MathGroup Archive 2005

[Date Index] [Thread Index] [Author Index]

Search the Archive

Re: Types in Mathematica

  • To: mathgroup at
  • Subject: [mg62329] Re: Types in Mathematica
  • From: "Steven T. Hatton" <hattons at>
  • Date: Sun, 20 Nov 2005 04:50:32 -0500 (EST)
  • References: <> <dlp2ci$le$>
  • Sender: owner-wri-mathgroup at

Andrzej Kozlowski wrote:

> On 19 Nov 2005, at 19:53, Virgilio, Vincent - SSD wrote:
>> Well now it's getting philosophical.  I did say "in trying to
>> understand", not "in trying to use".
> Yes, indeed. But in my understanding of the preceding discussion the
> advice "forget C++" referred to the attitude one should adopt when
> programming in Mathematica. At least that certainly was my meaning.
> Again, I will repeat what I meant: thinking in terms of C++ or Lisp
> will be no help and most likely will be a hindrance in writing good
> Mathematica programs. This is all I have been trying to say in this
> thread and no more.

The comment "forget C++" was in response to my giving an example of how I
might try to create a boolean "type" in Mathematica.  I stated that my
example was not something I was likely to do in C++.

Mathematica is not a "strongly typed" language, but there are some aspect of
it which do represent a kind of "type system".  People in this newsgroup
have suggested that I am making a mistake by thinking in terms of data
types when working with Mathematica.  This, however, is not consistent with
the expositions of Steven Wolfram, Roman Mæder and Michael Trott.

>> Anyway, it is always helpful to revisit first principles, novice or
>> not.
>> And since nothing is understood in a vacuum, so the suggested
>> comparisons.
> "Understanding" is a difficult "philosophical" concept. It is true
> that usually people "understand" new things by trying to form
> analogies with other things that they consider as "already
> understood". But once they reach a certain level of understanding
> these analogies usually turn out to be a ballast that needs to be
> ejected in order to be able to move to a higher level of
> "understanding". 

By telling me to "forget C++", you are suggesting that I am incapable of
understanding the differences between Mathematica and C++.  You are also
making assumptions about my level of understanding with respect to both
Mathematica, and C++.  It seems to me it would be more productive to focus
on the point I was making about Mathematica than it is to focus on an aside
comment about C++.

> There is a vast supply of examples to illustrate 
> this but perhaps the one that most vividly illustrates the point is
> the Bohr's "planetary" model of the atom.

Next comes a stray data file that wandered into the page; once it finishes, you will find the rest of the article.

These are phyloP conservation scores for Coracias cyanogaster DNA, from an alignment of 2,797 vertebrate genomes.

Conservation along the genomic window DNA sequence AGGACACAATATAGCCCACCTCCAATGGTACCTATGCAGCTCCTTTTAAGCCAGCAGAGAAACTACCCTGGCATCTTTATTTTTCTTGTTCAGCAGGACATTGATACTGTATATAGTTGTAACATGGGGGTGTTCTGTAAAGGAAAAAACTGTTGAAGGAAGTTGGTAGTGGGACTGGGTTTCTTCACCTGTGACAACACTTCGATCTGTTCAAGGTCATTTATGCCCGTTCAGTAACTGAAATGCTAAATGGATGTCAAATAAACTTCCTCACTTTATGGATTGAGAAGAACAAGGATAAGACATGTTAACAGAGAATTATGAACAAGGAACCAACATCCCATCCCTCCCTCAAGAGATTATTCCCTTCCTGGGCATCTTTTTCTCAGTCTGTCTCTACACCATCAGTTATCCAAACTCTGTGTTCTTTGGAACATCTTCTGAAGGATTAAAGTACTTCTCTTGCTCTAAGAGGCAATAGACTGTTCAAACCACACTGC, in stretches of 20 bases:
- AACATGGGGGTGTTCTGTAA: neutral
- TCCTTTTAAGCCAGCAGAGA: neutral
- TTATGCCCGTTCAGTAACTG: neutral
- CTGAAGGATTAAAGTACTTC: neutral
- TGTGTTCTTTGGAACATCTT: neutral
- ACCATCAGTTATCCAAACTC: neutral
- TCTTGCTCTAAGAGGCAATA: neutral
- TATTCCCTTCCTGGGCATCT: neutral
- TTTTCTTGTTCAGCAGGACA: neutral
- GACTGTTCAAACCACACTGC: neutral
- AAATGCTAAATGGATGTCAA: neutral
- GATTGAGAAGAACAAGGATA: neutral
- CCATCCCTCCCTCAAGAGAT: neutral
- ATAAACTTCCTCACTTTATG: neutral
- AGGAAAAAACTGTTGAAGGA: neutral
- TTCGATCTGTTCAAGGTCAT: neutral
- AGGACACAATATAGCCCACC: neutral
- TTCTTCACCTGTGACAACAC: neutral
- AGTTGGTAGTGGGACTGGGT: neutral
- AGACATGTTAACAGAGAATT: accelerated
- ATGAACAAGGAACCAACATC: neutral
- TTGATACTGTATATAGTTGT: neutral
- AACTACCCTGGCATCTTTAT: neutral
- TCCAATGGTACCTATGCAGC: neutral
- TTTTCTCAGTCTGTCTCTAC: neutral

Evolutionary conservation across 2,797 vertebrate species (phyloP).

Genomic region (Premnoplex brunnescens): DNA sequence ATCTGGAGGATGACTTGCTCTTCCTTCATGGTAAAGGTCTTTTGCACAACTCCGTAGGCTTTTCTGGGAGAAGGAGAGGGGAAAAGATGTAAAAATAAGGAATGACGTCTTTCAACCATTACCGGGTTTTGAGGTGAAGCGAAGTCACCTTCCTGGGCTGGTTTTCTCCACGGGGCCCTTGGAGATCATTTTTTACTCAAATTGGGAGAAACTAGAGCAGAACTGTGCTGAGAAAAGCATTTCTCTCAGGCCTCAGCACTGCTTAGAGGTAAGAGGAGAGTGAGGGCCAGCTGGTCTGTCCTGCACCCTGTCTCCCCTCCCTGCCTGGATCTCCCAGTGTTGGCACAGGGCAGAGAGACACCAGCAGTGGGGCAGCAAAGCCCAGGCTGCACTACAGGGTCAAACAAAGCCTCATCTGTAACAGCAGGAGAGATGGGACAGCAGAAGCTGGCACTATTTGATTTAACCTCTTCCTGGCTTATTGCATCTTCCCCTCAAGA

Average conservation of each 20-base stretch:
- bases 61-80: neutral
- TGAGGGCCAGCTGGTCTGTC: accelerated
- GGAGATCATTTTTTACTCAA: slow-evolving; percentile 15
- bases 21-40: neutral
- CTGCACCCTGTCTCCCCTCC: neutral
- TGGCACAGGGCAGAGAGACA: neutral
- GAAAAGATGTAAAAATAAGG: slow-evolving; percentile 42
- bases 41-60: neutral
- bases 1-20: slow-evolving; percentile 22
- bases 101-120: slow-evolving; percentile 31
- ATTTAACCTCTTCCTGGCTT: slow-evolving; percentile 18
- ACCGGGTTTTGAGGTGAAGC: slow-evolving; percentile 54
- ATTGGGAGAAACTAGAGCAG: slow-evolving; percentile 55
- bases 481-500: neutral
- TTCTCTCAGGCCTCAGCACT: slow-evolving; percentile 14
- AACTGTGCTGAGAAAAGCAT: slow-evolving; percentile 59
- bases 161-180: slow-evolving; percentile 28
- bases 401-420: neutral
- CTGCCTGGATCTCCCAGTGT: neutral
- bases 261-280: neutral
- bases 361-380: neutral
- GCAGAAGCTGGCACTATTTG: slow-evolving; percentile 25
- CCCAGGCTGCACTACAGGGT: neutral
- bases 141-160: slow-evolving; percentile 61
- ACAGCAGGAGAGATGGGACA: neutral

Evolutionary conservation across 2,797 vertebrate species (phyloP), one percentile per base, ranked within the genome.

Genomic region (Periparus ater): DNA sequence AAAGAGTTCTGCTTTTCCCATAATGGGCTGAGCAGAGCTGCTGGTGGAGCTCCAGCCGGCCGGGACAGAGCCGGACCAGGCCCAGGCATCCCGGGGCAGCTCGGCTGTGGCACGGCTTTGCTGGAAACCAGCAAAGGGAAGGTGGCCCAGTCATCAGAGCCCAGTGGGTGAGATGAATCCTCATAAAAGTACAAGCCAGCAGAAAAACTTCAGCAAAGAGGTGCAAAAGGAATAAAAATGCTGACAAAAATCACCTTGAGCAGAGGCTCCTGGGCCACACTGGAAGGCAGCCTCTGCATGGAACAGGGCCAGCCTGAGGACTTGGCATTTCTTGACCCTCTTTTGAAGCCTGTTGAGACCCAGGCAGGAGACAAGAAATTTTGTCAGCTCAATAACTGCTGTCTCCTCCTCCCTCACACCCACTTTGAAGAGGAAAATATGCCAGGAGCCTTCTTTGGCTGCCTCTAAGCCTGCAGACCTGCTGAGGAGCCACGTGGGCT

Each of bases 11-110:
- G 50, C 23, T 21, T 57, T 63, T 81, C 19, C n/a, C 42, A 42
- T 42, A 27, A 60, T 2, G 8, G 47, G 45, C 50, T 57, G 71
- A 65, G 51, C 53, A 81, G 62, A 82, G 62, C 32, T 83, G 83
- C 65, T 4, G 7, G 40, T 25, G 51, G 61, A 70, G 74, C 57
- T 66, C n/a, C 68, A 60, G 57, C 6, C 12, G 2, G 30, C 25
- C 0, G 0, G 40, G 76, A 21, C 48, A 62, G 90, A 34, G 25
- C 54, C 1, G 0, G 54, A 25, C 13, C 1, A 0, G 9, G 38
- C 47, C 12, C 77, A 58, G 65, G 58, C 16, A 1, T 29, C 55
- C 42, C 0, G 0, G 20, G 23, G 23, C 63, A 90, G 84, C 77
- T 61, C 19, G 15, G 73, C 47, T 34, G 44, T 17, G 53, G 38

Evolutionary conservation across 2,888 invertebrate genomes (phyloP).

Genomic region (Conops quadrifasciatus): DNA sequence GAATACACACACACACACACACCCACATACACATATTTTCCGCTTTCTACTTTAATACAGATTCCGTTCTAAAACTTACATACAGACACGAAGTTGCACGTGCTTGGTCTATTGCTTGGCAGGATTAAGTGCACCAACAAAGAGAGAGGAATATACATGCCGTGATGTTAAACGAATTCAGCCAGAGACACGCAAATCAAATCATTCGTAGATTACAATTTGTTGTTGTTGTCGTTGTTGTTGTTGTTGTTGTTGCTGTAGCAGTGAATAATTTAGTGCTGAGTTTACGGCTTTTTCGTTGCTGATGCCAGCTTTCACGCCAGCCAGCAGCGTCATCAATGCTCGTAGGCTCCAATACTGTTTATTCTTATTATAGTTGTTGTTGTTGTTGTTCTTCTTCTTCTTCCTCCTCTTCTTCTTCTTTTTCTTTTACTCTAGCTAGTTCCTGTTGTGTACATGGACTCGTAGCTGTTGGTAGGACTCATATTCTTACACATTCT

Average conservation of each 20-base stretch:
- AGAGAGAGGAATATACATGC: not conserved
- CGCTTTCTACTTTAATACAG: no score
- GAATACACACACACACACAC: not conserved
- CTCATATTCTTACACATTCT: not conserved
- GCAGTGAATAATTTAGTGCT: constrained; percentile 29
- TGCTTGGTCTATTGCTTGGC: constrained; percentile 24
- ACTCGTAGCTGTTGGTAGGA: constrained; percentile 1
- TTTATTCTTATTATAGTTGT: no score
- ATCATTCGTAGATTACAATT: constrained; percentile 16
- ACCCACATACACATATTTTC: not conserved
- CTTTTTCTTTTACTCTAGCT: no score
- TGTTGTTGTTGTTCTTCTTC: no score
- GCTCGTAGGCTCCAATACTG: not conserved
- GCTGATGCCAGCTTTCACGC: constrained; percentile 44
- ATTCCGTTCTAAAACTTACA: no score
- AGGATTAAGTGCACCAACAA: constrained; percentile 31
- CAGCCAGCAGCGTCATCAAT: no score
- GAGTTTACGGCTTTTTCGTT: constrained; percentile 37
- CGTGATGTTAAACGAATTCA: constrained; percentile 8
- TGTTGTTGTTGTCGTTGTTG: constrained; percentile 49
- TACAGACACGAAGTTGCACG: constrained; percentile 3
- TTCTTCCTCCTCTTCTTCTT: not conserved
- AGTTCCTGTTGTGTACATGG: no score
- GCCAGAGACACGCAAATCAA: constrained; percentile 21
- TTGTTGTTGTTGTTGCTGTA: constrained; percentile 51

> It is certainly not true that someone with no knowledge of other
> programming languages  cannot be a better Mathematica programmer
> than  someone who knows lots of them.  the idea that the latter
> person (the worse programmer who knows other languages)may have a
> "better understanding" of Mathematica seems to me unimportant and
> perhaps even meaningless.  

It is generally acknowledged in the computer science field that a person
with experience in several programming languages is typically a better
programmer than a person who has an equivalent number of hours of
experience in one programming language. I mean to say both programmers have
the same total number of hours spent programming.

> Actually, I would argue that there is 
> another way of "understanding" that is quite different form the one
> based on making analogy with the already familiar approach. Instead
> it comes from developing "intuition" through practice. This is
> exactly how one acquires understanding of the more abstract branches
> of mathematics: abstract algebra, category theory, algebraic topology
> etc. In fact, something like that is also true in quantum physics,
> where "analogy with the already familiar" is a very unreliable sort
> of "understanding". So, to conclude, it seems to me  that either
> somethings can indeed be understood "in vacuum" or perhaps that the
> role of  "understanding" in science, mathematics and programming is
> rather overrated

I agree that most attempts to use the equations of QM to "explain" what is
actually happening at the subatomic scale amount to intellectual absurdity.
Schrödinger's cat is alive and well.

The Mathematica Wiki:
Math for Comp Sci
Math for the WWW:

  • Prev by Date: Re: Newbie with simple questions (take 2)
  • Next by Date: DNS for the Wiki site?
  • Previous by thread: Re: Re: Re: Re: Types in Mathematica
  • Next by thread: Re: Re: Types in Mathematica